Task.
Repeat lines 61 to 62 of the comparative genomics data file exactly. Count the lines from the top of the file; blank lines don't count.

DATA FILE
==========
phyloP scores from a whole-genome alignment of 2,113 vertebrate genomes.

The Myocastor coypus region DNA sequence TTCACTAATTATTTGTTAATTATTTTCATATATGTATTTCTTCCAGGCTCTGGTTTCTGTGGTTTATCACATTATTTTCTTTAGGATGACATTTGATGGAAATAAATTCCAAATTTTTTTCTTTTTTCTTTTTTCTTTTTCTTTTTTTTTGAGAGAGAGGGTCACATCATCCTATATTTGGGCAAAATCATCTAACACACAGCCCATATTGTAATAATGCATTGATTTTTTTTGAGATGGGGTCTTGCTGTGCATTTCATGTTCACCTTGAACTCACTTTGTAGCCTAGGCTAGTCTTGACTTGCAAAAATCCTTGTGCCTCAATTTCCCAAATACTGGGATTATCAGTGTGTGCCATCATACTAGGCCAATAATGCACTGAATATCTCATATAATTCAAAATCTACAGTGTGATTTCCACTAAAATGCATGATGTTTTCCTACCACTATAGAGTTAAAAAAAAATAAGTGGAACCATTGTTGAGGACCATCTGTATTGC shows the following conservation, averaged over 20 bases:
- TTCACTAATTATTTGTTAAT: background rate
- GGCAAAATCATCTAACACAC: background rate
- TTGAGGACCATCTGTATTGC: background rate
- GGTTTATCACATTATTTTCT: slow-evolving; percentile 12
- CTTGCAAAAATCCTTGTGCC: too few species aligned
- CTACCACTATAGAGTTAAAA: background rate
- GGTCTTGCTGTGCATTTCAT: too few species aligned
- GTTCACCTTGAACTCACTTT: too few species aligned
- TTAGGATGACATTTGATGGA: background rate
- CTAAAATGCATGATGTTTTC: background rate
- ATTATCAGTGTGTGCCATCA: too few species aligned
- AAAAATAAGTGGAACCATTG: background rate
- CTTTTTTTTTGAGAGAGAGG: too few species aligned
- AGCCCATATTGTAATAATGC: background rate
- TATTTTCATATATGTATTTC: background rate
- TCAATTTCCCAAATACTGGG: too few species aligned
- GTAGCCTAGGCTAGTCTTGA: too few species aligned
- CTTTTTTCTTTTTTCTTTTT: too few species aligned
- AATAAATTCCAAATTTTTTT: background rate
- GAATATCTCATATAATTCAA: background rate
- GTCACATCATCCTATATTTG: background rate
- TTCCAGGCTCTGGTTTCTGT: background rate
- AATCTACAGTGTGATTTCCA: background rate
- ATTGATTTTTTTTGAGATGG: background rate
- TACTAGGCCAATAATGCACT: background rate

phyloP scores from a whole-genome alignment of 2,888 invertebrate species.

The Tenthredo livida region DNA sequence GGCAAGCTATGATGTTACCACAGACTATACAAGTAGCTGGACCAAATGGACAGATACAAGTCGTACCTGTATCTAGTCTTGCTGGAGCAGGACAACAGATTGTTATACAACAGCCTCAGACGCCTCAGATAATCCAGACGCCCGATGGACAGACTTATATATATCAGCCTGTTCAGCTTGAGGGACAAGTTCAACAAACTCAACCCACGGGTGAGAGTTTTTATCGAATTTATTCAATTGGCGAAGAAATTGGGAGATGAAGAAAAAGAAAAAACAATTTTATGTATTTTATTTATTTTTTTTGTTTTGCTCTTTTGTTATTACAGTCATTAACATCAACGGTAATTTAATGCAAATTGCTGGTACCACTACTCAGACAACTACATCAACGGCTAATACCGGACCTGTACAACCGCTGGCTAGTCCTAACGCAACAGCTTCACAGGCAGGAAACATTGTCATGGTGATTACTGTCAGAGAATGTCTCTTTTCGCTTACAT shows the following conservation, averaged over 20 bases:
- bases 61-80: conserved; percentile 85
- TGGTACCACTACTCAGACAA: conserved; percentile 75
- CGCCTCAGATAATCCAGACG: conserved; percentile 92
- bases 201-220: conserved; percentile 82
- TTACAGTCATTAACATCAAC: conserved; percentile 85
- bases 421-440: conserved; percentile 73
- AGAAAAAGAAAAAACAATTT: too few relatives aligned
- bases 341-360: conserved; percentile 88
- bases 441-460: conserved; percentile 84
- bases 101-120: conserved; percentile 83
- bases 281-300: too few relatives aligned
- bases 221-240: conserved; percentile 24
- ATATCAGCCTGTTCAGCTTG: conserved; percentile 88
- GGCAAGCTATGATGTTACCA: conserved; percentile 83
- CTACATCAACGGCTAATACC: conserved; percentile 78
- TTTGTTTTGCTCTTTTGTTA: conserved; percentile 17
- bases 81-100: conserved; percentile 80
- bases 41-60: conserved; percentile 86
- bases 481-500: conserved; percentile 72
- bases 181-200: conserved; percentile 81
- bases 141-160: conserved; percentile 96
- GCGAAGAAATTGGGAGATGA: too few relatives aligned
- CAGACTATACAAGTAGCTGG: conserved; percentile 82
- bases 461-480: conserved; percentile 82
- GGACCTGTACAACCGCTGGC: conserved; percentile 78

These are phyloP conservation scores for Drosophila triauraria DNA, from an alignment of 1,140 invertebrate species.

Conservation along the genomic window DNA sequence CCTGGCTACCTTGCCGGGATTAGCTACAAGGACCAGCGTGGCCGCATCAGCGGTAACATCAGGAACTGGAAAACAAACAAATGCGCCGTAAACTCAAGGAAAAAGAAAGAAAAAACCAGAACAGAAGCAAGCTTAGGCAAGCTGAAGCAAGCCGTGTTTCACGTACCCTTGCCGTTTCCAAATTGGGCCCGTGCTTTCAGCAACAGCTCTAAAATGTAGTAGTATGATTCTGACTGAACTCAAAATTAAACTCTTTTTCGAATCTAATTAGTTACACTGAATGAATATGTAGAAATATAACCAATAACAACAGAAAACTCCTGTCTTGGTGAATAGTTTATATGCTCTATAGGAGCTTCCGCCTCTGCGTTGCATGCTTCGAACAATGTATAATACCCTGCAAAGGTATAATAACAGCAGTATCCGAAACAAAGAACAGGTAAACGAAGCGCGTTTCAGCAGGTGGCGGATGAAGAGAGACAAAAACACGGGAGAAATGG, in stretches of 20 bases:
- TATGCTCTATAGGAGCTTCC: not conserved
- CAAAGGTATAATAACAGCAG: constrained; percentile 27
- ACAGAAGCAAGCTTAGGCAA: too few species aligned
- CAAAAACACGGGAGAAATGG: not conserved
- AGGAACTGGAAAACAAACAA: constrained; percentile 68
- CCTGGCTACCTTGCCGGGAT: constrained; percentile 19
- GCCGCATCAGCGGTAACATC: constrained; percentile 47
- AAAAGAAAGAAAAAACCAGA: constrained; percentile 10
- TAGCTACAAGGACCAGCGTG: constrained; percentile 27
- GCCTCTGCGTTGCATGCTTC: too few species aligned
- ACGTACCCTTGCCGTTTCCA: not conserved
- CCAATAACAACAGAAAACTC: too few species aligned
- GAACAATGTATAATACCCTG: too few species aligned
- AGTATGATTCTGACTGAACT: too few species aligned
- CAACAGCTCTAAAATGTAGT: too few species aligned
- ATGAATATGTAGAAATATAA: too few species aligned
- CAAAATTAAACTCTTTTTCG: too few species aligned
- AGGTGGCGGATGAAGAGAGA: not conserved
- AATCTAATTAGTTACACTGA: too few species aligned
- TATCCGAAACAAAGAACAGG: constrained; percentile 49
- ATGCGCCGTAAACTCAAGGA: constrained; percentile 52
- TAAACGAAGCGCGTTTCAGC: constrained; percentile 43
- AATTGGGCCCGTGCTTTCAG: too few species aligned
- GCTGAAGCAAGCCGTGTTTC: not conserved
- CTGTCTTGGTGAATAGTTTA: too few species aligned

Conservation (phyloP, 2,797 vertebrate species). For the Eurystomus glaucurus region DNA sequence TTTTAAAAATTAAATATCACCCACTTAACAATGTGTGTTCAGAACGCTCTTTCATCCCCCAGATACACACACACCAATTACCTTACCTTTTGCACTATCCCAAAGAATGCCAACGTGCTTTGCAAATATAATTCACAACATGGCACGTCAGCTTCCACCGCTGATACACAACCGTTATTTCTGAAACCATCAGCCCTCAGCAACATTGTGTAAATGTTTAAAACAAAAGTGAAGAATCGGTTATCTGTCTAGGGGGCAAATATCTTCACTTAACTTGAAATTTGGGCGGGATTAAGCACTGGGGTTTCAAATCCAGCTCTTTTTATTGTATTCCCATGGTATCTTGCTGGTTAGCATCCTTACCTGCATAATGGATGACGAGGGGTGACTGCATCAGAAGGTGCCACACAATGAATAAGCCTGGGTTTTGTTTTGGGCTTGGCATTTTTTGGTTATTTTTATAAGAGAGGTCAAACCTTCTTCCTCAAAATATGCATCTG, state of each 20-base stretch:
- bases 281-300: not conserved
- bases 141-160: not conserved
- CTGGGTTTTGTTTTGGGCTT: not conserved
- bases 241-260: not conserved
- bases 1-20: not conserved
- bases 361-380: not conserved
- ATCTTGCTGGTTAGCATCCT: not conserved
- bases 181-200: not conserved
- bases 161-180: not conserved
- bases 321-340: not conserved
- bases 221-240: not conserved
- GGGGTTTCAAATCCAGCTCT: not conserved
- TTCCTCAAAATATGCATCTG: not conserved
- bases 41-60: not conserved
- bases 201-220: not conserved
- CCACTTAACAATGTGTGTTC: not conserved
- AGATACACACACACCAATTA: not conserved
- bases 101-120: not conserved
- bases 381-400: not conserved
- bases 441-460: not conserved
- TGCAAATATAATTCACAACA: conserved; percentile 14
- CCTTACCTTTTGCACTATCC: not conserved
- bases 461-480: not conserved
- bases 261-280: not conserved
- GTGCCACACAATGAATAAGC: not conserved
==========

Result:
- AGGAACTGGAAAACAAACAA: constrained; percentile 68
- CCTGGCTACCTTGCCGGGAT: constrained; percentile 19